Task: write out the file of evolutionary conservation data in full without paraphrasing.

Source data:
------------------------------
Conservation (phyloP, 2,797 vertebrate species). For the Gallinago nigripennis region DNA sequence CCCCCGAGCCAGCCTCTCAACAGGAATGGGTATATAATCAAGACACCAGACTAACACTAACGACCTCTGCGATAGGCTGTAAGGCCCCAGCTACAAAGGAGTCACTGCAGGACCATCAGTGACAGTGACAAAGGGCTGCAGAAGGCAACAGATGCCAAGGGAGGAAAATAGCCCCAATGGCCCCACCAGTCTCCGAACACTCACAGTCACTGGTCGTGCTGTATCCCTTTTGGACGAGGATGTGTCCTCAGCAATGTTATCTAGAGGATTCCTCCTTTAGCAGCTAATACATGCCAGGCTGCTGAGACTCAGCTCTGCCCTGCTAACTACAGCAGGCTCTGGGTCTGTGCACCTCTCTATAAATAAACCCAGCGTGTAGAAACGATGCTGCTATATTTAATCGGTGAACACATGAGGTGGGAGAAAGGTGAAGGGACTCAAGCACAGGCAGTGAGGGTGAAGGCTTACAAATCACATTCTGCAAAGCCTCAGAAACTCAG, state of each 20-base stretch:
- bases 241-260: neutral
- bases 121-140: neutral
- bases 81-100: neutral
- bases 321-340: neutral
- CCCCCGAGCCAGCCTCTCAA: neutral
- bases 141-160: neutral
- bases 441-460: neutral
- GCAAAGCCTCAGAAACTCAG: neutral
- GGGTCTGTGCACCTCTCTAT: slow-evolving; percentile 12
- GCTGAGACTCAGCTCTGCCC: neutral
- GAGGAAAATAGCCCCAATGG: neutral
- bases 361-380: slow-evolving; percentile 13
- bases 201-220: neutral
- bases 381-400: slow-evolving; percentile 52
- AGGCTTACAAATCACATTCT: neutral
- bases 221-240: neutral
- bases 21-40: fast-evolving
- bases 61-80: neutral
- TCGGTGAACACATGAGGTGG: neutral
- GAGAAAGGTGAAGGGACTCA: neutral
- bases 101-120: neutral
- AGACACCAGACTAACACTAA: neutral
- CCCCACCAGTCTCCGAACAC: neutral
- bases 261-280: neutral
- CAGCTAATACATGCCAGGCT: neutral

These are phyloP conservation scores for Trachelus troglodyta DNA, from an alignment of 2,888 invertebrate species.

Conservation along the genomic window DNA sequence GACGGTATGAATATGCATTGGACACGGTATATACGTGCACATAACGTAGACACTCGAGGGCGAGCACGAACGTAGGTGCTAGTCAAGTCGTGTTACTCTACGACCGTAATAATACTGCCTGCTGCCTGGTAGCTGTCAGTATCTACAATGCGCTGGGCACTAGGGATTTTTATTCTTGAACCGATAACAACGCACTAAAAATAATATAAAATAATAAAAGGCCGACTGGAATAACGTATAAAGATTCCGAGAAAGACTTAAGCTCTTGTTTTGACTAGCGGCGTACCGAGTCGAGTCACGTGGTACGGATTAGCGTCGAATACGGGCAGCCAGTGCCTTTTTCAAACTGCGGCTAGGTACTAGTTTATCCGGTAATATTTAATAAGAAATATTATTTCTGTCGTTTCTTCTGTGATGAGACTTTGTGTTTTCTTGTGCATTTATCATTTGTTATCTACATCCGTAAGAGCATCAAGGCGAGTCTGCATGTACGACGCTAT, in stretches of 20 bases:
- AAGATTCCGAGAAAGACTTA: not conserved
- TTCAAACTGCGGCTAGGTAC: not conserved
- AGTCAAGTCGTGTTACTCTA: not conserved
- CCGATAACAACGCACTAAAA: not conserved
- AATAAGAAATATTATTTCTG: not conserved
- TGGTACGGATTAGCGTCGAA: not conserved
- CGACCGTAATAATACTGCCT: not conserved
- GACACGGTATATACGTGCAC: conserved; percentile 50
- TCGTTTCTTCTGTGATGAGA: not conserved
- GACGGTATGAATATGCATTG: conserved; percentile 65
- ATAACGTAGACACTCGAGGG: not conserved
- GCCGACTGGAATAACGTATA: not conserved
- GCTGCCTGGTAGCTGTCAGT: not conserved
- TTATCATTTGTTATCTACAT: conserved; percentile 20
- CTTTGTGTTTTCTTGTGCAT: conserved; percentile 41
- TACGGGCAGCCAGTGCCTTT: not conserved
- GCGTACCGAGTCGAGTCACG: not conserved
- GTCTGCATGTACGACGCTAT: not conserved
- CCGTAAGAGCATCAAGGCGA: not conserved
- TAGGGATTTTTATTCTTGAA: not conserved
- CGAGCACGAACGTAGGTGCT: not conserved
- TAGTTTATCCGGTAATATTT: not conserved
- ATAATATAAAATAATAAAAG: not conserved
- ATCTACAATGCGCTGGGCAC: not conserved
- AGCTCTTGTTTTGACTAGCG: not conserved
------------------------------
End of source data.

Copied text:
Conservation (phyloP, 2,797 vertebrate species). For the Gallinago nigripennis region DNA sequence CCCCCGAGCCAGCCTCTCAACAGGAATGGGTATATAATCAAGACACCAGACTAACACTAACGACCTCTGCGATAGGCTGTAAGGCCCCAGCTACAAAGGAGTCACTGCAGGACCATCAGTGACAGTGACAAAGGGCTGCAGAAGGCAACAGATGCCAAGGGAGGAAAATAGCCCCAATGGCCCCACCAGTCTCCGAACACTCACAGTCACTGGTCGTGCTGTATCCCTTTTGGACGAGGATGTGTCCTCAGCAATGTTATCTAGAGGATTCCTCCTTTAGCAGCTAATACATGCCAGGCTGCTGAGACTCAGCTCTGCCCTGCTAACTACAGCAGGCTCTGGGTCTGTGCACCTCTCTATAAATAAACCCAGCGTGTAGAAACGATGCTGCTATATTTAATCGGTGAACACATGAGGTGGGAGAAAGGTGAAGGGACTCAAGCACAGGCAGTGAGGGTGAAGGCTTACAAATCACATTCTGCAAAGCCTCAGAAACTCAG, state of each 20-base stretch:
- bases 241-260: neutral
- bases 121-140: neutral
- bases 81-100: neutral
- bases 321-340: neutral
- CCCCCGAGCCAGCCTCTCAA: neutral
- bases 141-160: neutral
- bases 441-460: neutral
- GCAAAGCCTCAGAAACTCAG: neutral
- GGGTCTGTGCACCTCTCTAT: slow-evolving; percentile 12
- GCTGAGACTCAGCTCTGCCC: neutral
- GAGGAAAATAGCCCCAATGG: neutral
- bases 361-380: slow-evolving; percentile 13
- bases 201-220: neutral
- bases 381-400: slow-evolving; percentile 52
- AGGCTTACAAATCACATTCT: neutral
- bases 221-240: neutral
- bases 21-40: fast-evolving
- bases 61-80: neutral
- TCGGTGAACACATGAGGTGG: neutral
- GAGAAAGGTGAAGGGACTCA: neutral
- bases 101-120: neutral
- AGACACCAGACTAACACTAA: neutral
- CCCCACCAGTCTCCGAACAC: neutral
- bases 261-280: neutral
- CAGCTAATACATGCCAGGCT: neutral

These are phyloP conservation scores for Trachelus troglodyta DNA, from an alignment of 2,888 invertebrate species.

Conservation along the genomic window DNA sequence GACGGTATGAATATGCATTGGACACGGTATATACGTGCACATAACGTAGACACTCGAGGGCGAGCACGAACGTAGGTGCTAGTCAAGTCGTGTTACTCTACGACCGTAATAATACTGCCTGCTGCCTGGTAGCTGTCAGTATCTACAATGCGCTGGGCACTAGGGATTTTTATTCTTGAACCGATAACAACGCACTAAAAATAATATAAAATAATAAAAGGCCGACTGGAATAACGTATAAAGATTCCGAGAAAGACTTAAGCTCTTGTTTTGACTAGCGGCGTACCGAGTCGAGTCACGTGGTACGGATTAGCGTCGAATACGGGCAGCCAGTGCCTTTTTCAAACTGCGGCTAGGTACTAGTTTATCCGGTAATATTTAATAAGAAATATTATTTCTGTCGTTTCTTCTGTGATGAGACTTTGTGTTTTCTTGTGCATTTATCATTTGTTATCTACATCCGTAAGAGCATCAAGGCGAGTCTGCATGTACGACGCTAT, in stretches of 20 bases:
- AAGATTCCGAGAAAGACTTA: not conserved
- TTCAAACTGCGGCTAGGTAC: not conserved
- AGTCAAGTCGTGTTACTCTA: not conserved
- CCGATAACAACGCACTAAAA: not conserved
- AATAAGAAATATTATTTCTG: not conserved
- TGGTACGGATTAGCGTCGAA: not conserved
- CGACCGTAATAATACTGCCT: not conserved
- GACACGGTATATACGTGCAC: conserved; percentile 50
- TCGTTTCTTCTGTGATGAGA: not conserved
- GACGGTATGAATATGCATTG: conserved; percentile 65
- ATAACGTAGACACTCGAGGG: not conserved
- GCCGACTGGAATAACGTATA: not conserved
- GCTGCCTGGTAGCTGTCAGT: not conserved
- TTATCATTTGTTATCTACAT: conserved; percentile 20
- CTTTGTGTTTTCTTGTGCAT: conserved; percentile 41
- TACGGGCAGCCAGTGCCTTT: not conserved
- GCGTACCGAGTCGAGTCACG: not conserved
- GTCTGCATGTACGACGCTAT: not conserved
- CCGTAAGAGCATCAAGGCGA: not conserved
- TAGGGATTTTTATTCTTGAA: not conserved
- CGAGCACGAACGTAGGTGCT: not conserved
- TAGTTTATCCGGTAATATTT: not conserved
- ATAATATAAAATAATAAAAG: not conserved
- ATCTACAATGCGCTGGGCAC: not conserved
- AGCTCTTGTTTTGACTAGCG: not conserved